By Roger L. Simon
Like almost all polls, Morning Consult gets mixed reviews.
FiveThirtyEight gives it a “B-“ while Media Bias/Fact Check anoints it with its “Least Biased” rating, deeming it “very high” in the factual reporting department. Go figure.
Whatever the case, we can assume the poll you like is the one that shows you winning, especially winning big.
It should be no surprise then that Donald Trump, in his emails, is trumpeting the March 19 Morning Consult’s GOP primary tracker, which links Paul Bedard’s Washington Examiner article, “Trump surges to biggest 2024 lead yet, two times over DeSantis.”
Actually, the lead is slightly more than that. Trump leads by 54 percent to 26 percent over Florida Gov. Ron DeSantis, or 28 points, in the poll. On Jan. 2, he held an 11-point lead in the Morning Consult—quite a jump.
What accounts for it?
According to Bedard, for years an excellent political reporter, it was “Likely driven by MAGA support for him as he faces the threat of a hush money indictment.”
True enough. The Republican base is naturally enraged by this overtly political activity by the Soros-selected Manhattan District Attorney Alvin Bragg. In fact, all Americans should be.
But I would suggest there are more factors at play. Trump’s lead over DeSantis in the Morning Consult poll was mounting before this most recent burst of leftist craziness dominated the news.
On Feb. 25, he was ahead by 18, and on March 14, the lead grew to 24.
Trump is responsible himself for some of this rise. He’s spending time making real proposals for the future, such as his idea to build as many as 10 new ”Freedom Cities” from the ground up on federal land and to create “hives of industry” generated by cutting off imports from China.
However, what’s most responsible for the expanding lead is the growing realization that DeSantis is, to a surprising degree, seemingly a tool of the Bush/Rove wing of the Republican Party, the so-called donor class.
That Uniparty wing is no longer nearly as popular as it once was with the rank-and-file. It is, in many cases, deplored.
Unfortunately for DeSantis, to some extent, he’s trapped in this alliance. That’s where the money is, conventionally anyway. He needs it to wage a campaign that he bases on his success governing Florida, and helping to instigate its transition into a red state.
Give the man his due; that success is real. I saw it with my own eyes. Stepping off the plane in Orlando during COVID-19, I felt as if I had returned to a free country after having been imprisoned for months in a Soviet satellite hospital.
Yet an alliance with that donor wing was and isn’t entirely necessary. It makes you wonder if DeSantis is, or is going to, sacrifice his ideals for their cash and support, or if, as some say, he can be pushed around.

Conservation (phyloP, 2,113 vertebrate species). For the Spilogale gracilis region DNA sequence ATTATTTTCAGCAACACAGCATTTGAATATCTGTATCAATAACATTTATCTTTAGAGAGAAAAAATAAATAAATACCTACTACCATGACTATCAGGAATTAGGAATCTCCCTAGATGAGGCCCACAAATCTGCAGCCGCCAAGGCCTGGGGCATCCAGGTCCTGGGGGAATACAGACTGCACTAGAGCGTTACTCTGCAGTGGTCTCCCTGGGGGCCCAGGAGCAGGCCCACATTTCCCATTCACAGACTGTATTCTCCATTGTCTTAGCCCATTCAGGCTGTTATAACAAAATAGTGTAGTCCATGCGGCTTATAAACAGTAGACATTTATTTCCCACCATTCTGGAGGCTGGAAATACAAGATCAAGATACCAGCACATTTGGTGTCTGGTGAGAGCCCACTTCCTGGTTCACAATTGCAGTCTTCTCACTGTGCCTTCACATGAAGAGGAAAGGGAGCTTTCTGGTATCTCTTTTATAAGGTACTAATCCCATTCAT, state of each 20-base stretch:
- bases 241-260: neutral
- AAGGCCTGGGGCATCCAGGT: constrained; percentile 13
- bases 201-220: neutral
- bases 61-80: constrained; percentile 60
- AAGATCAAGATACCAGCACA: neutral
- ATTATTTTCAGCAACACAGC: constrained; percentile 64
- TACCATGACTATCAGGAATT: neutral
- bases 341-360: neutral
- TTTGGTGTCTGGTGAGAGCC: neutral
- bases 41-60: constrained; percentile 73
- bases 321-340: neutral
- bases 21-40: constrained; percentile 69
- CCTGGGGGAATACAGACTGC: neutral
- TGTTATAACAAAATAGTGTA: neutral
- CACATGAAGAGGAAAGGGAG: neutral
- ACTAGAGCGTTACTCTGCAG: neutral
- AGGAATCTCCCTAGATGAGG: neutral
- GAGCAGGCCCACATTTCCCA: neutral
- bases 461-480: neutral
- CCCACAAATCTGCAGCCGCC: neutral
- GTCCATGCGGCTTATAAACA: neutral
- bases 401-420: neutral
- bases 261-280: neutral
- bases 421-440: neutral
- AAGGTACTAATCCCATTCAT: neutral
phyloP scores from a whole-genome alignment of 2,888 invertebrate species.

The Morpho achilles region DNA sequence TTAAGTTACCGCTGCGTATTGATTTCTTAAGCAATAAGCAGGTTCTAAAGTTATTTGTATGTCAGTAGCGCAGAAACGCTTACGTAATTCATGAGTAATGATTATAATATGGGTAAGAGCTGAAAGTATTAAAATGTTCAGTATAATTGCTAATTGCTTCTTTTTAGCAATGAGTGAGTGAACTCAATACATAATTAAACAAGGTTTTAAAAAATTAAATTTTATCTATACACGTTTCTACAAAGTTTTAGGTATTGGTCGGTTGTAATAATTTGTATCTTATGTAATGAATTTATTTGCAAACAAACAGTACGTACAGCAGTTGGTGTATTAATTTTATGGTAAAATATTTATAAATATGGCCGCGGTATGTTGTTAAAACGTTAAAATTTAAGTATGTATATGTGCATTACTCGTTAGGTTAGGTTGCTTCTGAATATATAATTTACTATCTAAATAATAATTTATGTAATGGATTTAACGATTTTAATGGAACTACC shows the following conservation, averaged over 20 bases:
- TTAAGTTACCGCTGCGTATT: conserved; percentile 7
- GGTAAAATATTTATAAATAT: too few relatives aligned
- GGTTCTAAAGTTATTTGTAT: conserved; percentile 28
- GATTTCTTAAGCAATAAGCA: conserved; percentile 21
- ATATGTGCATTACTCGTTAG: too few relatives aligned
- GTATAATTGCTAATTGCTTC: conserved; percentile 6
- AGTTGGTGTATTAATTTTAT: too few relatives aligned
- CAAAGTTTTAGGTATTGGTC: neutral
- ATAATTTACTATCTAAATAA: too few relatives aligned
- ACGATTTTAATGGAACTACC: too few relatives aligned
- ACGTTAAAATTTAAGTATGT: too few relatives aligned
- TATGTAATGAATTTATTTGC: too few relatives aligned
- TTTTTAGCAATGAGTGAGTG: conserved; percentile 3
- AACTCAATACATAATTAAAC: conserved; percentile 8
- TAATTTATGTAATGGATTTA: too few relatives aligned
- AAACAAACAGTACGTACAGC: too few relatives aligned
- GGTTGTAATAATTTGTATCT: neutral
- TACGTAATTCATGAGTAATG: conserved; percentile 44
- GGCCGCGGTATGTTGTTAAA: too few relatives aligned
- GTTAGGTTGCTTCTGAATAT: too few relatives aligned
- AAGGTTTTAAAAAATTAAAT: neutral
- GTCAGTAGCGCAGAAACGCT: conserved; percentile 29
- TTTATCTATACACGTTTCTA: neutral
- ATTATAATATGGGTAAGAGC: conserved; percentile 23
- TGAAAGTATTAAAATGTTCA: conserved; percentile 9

My guess is the voters are beginning to smell something about him they don’t like. He’s in danger unless he works to counteract that.
This is especially true because Trump can’t easily be pushed around because of his fortune, although Drs. Fauci and Birx did maneuver him for a while. Still, to great measure—the full amount is unknown—Trump can self-finance and do as he wishes, which is apparently the long-awaited, by many, destruction of the Uniparty and the Deep State.
Interestingly, and speaking of those who can self-finance and not be beholden to the donor class, “outsider” candidate entrepreneur Vivek Ramaswamy made his first appearance, that I know of, in this Morning Consult poll at 1 percent.
That doesn’t sound like much, but that’s exactly the same percentage as Texas Gov. Greg Abbott, South Dakota Gov. Kristi Noem, former Secretary of State Mike Pompeo, Virginia Gov. Glenn Youngkin, and South Carolina Sen. Tim Scott—all of whom have decades of political experience—garnered in the poll.
Even that other announced candidate, former South Carolina Gov. Nikki Haley, came in only 3 points higher than Ramaswamy.
It’s possible that he will be passing most or all of them sooner or later. I have noticed in the comments section of my article about my weekend with Vivek that a number of people already are touting a Trump/Ramaswamy ticket.
Early? Yes. Way early. But I imagine many, including me, would do almost anything to see Vivek debating Kamala.
Views expressed in this article are the opinions of the author.